UN refugee agency turns to tree planting.

AuthorRenner, Michael

The United Nations refugee agency, UNHCR, has pledged to plant more than 9 million trees in areas of human displacement this year, enlisting both refugees and host communities to meet this goal. By distributing seedlings of various species in denuded areas, UNHCR hopes to plant more than 2.6 million trees in and around refugee camps in Tanzania, 1.7 million in Sudan, and 1.8 million in Ethiopia.


There were an estimated 8.4 million refugees worldwide in 2006, according to UNHCR, while the ranks of internally displaced persons (IDPs)--those who do not cross an international border--are estimated at between 20 and 24 million. Although some refugees and IDPs end up in urban settings, the majority find themselves in marginal regions of poor countries, where they have little choice but to cut and collect wood for shelter, lighting, and cooking, and to clear land for crops. This can result in serious deforestation and soil erosion that hurts both refugees and host communities, especially if large numbers of people arrive suddenly or are unable to return home for extended periods.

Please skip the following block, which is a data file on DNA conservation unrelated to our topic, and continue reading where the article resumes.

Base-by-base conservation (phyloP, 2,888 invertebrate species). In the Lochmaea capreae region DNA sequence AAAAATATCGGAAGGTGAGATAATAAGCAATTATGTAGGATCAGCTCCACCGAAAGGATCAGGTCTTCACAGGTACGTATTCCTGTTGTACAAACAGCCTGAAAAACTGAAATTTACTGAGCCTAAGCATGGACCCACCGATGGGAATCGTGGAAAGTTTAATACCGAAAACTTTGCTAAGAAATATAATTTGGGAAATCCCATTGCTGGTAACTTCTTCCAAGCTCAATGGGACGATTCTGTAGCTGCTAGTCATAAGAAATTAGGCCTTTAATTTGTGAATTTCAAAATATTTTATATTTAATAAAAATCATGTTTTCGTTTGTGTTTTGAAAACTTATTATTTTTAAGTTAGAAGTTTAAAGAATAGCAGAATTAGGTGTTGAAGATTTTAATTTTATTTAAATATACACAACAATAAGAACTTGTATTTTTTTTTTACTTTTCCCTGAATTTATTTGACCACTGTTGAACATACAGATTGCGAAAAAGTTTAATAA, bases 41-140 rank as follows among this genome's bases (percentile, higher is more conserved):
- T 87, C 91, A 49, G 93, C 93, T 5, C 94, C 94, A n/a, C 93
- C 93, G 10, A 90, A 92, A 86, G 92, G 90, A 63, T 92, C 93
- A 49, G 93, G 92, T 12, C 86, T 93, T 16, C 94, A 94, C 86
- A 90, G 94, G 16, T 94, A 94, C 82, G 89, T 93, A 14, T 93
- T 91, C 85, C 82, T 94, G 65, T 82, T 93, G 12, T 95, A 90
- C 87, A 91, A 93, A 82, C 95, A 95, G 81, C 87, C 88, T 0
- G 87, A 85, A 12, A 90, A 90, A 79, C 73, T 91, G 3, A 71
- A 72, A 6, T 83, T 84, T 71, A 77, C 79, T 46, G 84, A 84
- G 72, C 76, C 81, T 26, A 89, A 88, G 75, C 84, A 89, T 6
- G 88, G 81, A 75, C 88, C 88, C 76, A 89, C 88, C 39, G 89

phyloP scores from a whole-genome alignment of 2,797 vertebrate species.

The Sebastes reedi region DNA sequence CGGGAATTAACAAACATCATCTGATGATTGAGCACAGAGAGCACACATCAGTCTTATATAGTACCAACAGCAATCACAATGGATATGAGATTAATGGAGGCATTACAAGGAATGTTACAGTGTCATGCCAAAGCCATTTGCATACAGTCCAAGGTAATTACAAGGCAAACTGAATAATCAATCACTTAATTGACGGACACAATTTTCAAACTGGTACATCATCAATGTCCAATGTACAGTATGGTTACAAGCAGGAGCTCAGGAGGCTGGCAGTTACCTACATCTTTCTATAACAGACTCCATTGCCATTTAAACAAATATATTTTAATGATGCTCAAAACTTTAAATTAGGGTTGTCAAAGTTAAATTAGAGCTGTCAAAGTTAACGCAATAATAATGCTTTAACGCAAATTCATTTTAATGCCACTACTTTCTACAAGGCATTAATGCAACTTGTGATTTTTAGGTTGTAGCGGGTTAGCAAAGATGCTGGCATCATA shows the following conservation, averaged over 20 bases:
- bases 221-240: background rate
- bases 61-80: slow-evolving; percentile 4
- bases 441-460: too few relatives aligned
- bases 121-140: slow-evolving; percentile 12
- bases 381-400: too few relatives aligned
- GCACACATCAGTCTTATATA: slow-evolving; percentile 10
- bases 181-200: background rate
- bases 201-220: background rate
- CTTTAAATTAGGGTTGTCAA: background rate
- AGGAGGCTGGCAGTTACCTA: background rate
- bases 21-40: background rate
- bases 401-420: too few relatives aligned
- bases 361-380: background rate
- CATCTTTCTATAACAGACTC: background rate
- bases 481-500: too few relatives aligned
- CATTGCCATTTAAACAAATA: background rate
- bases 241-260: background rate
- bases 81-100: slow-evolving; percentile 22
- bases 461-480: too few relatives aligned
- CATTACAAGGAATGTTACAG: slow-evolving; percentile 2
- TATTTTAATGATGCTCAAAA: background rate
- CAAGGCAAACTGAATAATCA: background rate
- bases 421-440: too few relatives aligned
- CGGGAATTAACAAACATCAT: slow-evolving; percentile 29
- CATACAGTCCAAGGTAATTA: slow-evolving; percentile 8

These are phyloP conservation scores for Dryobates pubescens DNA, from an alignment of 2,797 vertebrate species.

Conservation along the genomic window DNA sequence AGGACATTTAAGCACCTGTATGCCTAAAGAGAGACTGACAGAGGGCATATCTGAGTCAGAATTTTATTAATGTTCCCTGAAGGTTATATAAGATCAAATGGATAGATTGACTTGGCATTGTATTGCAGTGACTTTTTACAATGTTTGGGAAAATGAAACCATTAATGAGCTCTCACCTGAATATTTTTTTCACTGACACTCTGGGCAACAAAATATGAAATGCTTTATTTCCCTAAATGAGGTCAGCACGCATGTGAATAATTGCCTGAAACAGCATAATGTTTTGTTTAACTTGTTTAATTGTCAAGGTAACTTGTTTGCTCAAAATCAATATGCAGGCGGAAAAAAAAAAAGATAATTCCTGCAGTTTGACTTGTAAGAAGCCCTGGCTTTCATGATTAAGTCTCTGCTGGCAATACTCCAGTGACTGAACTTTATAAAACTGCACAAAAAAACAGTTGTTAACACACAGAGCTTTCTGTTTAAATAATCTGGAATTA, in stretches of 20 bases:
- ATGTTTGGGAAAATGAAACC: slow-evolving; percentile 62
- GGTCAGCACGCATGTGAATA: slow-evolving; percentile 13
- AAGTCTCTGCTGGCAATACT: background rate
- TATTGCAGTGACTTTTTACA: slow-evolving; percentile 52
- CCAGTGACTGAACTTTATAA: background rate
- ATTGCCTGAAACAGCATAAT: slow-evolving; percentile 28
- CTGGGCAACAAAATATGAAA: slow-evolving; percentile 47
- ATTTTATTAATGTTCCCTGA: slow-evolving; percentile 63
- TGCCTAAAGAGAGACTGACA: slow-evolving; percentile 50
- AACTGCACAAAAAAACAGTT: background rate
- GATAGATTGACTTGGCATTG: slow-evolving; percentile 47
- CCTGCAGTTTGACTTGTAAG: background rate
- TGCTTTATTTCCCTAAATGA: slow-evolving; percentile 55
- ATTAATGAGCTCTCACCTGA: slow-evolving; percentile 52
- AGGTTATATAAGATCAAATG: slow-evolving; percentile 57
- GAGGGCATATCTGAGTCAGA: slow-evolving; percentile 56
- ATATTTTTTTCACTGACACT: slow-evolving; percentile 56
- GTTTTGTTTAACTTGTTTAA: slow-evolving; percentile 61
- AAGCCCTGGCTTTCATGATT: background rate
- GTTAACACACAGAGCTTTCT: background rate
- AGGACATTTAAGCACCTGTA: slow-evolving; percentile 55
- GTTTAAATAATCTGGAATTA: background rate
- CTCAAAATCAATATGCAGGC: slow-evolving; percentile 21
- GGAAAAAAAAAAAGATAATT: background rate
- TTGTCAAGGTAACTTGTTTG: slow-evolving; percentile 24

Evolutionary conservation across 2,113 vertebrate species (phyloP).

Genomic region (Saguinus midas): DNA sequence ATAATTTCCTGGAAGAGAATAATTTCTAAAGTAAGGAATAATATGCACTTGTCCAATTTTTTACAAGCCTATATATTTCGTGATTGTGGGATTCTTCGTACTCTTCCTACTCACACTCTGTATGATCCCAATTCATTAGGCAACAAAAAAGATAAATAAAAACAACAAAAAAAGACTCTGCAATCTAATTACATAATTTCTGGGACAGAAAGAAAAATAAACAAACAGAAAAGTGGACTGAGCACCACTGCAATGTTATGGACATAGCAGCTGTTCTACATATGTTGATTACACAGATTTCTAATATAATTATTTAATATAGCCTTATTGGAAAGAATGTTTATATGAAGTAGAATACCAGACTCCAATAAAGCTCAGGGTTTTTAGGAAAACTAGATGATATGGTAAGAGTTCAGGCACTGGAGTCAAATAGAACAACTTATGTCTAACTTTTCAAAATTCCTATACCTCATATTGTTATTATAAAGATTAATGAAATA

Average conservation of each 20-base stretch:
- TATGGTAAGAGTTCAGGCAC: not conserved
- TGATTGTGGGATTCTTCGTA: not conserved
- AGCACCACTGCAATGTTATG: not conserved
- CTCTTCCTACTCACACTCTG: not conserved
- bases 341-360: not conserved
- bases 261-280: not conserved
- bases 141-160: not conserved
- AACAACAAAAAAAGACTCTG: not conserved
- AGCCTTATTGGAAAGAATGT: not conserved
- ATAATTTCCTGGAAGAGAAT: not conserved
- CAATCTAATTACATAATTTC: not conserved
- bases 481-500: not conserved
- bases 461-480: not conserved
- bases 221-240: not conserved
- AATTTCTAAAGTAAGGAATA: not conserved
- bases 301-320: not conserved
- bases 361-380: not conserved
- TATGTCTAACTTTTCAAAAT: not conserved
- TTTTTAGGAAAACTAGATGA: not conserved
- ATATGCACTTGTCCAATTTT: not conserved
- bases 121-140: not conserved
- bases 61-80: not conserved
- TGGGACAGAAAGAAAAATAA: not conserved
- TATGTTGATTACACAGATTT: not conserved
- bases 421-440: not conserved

In the aftermath of the 1994 genocide, some 2 million Rwandans who were marooned in neighboring countries for several months caused nearly irreparable environmental damage in parts of Tanzania and Zaire (now the Democratic Republic of the Congo, or DRC). Within nine months, refugees at the largest Tanzanian camp had to walk 12 kilometers to reach the nearest source of fuel wood. During the 27 months that the refugees squatted in DRC's Virunga National Park, a total of 113 square kilometers of forestland was affected, two-thirds...

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